Karen E. Folger
Bosch Automotive Service Solutions
What attracted you to the auto industry? I wanted to write for a living, so what attracted me was the opportunity to use that degree and write.
First automotive job: Writing a service program for service technicians on climate-control systems in 1986 at DeVilbiss Corp. in Toledo, Ohio
Big break: There was so much change happening in the industry. The OEMs needed to go outside to supplier partners for help. I worked for a really small firm, and that gave us the opportunity to do something that we never would have gotten to do. I was our only full-time staff writer, and we ended up building a $10 million company.
What is the major challenge you've faced in your career? It's really hard to balance your professional ambition and objectives along with trying to build a family. I started working with no children, and now my kids are all 20 and up, so their entire childhood was my working life.
Professionally, it has been how do we stay relevant in an industry that is changing this fast?
Who has had the biggest influence on your career? Honestly, it's my customers. I have the chance to work with every major automotive manufacturer with some really prominent people, whether they're at the head of the service division or the head of warranty or the head of sales and marketing. These are the people who make decisions that impact the whole industry.
We have a unique vantage point to see how each of them is solving similar problems and being a part of helping solve them. That influences and inspires me regularly.
What should be done to encourage women to enter the auto industry? I support the concept and initiatives around STEM. That's a huge component. But what I think is missing is the cool factor. When you look at the technology that we're working on at Bosch — and we're certainly not alone — the automotive industry is going to change dramatically in the next 10 to 20 years with autonomous driving, remarkable advancements in safety and changes in technology. This is a really cool place to be, and this is going to change the way we move.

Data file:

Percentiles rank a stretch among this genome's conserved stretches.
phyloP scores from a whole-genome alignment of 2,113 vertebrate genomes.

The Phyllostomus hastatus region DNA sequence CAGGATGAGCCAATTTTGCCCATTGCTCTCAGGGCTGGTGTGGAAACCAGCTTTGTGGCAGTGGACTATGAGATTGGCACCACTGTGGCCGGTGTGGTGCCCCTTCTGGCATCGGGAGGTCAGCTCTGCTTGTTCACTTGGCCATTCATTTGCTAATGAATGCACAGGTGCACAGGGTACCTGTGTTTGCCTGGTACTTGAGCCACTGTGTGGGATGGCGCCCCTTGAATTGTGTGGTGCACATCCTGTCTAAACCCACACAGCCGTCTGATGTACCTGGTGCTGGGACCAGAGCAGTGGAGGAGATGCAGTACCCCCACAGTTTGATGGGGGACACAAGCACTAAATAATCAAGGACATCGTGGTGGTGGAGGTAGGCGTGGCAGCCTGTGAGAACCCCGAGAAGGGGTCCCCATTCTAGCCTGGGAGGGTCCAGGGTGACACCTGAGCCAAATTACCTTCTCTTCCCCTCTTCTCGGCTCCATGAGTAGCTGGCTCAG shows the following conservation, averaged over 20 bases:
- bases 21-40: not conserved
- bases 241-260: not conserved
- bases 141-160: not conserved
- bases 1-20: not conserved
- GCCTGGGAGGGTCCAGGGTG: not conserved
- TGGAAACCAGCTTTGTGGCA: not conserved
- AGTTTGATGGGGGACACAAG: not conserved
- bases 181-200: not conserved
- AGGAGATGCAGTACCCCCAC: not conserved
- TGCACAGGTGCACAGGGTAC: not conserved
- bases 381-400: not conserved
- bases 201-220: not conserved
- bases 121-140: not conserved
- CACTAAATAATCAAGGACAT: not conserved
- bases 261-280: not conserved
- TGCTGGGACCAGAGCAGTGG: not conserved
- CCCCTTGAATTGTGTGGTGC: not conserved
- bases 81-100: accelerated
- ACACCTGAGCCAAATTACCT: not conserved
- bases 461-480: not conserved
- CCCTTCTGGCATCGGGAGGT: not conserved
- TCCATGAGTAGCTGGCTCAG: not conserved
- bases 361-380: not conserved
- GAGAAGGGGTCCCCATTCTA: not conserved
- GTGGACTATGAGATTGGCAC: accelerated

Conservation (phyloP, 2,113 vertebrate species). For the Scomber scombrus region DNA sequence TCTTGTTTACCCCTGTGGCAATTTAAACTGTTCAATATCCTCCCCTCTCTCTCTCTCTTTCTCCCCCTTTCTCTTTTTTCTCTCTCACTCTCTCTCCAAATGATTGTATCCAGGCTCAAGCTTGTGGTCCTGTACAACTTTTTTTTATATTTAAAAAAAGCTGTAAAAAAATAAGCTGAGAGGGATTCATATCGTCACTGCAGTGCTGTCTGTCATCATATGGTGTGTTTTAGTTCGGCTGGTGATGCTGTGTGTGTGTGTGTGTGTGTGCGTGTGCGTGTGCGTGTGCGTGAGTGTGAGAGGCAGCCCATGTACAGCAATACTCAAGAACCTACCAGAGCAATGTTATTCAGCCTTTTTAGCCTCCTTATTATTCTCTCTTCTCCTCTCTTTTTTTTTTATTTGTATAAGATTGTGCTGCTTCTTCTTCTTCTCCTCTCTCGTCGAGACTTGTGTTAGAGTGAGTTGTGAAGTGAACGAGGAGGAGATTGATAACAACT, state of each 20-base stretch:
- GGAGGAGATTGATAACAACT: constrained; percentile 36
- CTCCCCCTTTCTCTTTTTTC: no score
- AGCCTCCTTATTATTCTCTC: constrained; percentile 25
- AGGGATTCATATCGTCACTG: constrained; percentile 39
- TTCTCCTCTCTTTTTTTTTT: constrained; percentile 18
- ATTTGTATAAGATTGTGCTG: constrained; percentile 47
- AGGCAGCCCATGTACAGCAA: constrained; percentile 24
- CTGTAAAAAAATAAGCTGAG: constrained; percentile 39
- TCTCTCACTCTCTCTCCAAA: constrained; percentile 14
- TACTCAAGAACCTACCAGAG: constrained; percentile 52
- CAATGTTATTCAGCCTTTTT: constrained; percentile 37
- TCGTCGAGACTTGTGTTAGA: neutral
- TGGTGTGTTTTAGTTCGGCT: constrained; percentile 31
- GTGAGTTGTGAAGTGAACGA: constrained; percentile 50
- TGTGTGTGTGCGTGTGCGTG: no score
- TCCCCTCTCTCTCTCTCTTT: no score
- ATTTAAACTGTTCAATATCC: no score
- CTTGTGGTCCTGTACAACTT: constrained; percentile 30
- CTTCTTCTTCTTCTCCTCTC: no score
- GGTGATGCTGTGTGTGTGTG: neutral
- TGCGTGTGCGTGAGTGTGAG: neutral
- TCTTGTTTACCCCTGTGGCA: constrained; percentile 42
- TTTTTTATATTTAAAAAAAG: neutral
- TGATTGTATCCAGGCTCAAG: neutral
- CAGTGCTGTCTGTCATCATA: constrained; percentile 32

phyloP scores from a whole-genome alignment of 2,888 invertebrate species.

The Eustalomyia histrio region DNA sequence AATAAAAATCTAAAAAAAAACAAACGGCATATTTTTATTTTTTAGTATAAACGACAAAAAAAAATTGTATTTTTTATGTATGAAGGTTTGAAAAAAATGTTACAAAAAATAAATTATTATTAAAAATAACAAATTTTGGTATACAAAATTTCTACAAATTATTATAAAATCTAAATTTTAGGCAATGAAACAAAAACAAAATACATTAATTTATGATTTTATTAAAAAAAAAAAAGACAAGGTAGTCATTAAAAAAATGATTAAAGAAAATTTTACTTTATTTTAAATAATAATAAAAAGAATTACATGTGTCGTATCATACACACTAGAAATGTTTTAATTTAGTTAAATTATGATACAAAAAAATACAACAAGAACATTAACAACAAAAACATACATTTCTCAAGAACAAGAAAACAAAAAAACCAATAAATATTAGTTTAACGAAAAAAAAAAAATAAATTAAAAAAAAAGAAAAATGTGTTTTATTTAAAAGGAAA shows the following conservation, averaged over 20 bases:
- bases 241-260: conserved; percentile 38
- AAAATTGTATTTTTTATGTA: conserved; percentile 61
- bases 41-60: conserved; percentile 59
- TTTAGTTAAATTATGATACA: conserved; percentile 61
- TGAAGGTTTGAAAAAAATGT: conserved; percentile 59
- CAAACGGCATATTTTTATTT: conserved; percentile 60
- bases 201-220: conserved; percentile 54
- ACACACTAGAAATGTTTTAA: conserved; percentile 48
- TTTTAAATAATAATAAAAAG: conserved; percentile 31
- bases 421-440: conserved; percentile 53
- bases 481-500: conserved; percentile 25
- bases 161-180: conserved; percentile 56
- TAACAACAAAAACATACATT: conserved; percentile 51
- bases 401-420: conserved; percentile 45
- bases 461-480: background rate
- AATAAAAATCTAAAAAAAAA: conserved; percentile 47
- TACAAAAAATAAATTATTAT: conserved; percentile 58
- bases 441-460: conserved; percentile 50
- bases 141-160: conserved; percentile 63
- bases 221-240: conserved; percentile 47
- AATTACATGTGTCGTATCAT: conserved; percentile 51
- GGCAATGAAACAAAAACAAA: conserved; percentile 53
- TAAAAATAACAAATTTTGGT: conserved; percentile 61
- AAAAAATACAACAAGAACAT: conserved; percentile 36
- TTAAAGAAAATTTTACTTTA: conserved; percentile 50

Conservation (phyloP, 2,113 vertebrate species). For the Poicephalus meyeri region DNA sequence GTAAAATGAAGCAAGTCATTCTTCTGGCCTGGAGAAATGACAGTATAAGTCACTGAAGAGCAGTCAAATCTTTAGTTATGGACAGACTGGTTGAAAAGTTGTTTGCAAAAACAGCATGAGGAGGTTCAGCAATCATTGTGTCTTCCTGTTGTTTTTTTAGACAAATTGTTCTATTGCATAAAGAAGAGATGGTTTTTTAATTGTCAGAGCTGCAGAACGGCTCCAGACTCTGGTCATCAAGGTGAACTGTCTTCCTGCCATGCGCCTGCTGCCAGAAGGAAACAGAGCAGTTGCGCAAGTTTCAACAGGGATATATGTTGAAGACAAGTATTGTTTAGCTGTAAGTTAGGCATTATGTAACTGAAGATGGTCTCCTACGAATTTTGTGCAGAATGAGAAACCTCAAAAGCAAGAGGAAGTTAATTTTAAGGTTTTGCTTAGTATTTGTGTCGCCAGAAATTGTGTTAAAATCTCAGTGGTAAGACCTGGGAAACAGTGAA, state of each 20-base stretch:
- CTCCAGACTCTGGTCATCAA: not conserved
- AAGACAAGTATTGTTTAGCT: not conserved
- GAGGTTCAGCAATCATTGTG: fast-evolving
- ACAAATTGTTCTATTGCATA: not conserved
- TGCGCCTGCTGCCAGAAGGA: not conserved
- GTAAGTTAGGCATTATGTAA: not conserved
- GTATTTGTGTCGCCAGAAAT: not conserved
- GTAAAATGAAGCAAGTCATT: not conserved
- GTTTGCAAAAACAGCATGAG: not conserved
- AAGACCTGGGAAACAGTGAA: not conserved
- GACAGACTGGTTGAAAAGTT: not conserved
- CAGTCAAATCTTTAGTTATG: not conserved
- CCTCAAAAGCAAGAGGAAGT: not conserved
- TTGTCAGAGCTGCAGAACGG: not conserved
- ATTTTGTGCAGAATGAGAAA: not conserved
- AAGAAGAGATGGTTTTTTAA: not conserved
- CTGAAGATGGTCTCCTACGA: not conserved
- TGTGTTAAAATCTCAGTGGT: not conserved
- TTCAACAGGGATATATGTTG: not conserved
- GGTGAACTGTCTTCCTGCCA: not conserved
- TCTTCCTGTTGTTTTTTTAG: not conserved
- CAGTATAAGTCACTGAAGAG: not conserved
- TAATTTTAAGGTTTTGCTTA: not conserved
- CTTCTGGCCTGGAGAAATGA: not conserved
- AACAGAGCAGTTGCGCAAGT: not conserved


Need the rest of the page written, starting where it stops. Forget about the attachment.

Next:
Tell us about your family. I got the luck of the lottery when I was born. I was born to two hardworking people. It didn't occur to them there were things you couldn't do.
My mom was a nurse for 40-plus years, and my dad did a million things: He sold cars, he had his own service station, he was a service manger, and toward the end of his life, he drove a cab. What he never did was be out of work. He was a very hardworking guy.
I had an older sister who died at a relatively young age, 41, and I have a brother. We grew up in Toledo, Ohio. That was my family at birth. My other family, my husband and I, have three adult sons, 20, 22 and 25.
What's your favorite weekend activity? I like to hike. We have a dog, a Chinook, and we hike with him every weekend 4 or 5 miles, twice a day. And hanging out with the family, whenever we can.
Are you able to maintain friendships? I married young, had children in my late 20s, was a single mom for a while. For me, finding time to spend with my family, my kids, my mom after my dad died, my sister died, that was enough. We certainly do have friends, but that's not our primary focus.
At some point, you realize your kids grow up and move on and you're not working anymore. Then I suppose you have to start over at the friend making. But the priority has always been about family.
If you could have dinner with anyone, living or dead, who would it be? That would be my sister. I lost her at 41. She was four years older than me. She's missed a lot.
What's your guilty pleasure? Hunkered down under the covers with a glass of Scotch and a good book; that's me time.
Name one talent you wish you had. I would like to be more athletic, because I think with athleticism comes longevity. I tend to be a fairly clumsy person.
By Arlena Sawyers